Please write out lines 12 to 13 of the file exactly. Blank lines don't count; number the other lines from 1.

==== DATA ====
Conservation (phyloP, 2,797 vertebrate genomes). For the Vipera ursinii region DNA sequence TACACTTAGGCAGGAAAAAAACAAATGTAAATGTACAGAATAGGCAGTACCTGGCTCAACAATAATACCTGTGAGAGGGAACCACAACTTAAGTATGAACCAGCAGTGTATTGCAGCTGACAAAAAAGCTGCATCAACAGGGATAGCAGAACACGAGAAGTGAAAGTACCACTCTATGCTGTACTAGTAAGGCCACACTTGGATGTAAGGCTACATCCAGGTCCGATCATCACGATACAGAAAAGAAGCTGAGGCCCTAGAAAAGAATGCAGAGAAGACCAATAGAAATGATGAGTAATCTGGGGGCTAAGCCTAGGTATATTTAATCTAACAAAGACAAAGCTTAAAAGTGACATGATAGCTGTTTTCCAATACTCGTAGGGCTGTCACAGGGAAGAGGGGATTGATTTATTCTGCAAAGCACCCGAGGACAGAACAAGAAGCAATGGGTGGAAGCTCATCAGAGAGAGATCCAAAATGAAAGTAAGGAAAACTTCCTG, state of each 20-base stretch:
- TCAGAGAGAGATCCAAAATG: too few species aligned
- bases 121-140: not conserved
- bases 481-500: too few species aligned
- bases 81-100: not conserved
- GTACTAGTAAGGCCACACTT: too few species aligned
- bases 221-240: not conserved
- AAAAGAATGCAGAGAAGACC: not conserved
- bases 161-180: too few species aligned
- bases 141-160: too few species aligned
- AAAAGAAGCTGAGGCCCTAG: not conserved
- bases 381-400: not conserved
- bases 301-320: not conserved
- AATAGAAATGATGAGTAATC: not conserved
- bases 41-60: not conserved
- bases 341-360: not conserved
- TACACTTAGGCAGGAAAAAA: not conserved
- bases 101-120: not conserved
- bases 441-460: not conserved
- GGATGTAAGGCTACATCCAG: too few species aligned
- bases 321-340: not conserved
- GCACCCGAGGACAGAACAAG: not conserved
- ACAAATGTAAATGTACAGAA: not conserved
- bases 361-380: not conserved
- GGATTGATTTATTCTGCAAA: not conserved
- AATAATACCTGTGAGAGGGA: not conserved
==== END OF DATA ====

- bases 381-400: not conserved
- bases 301-320: not conserved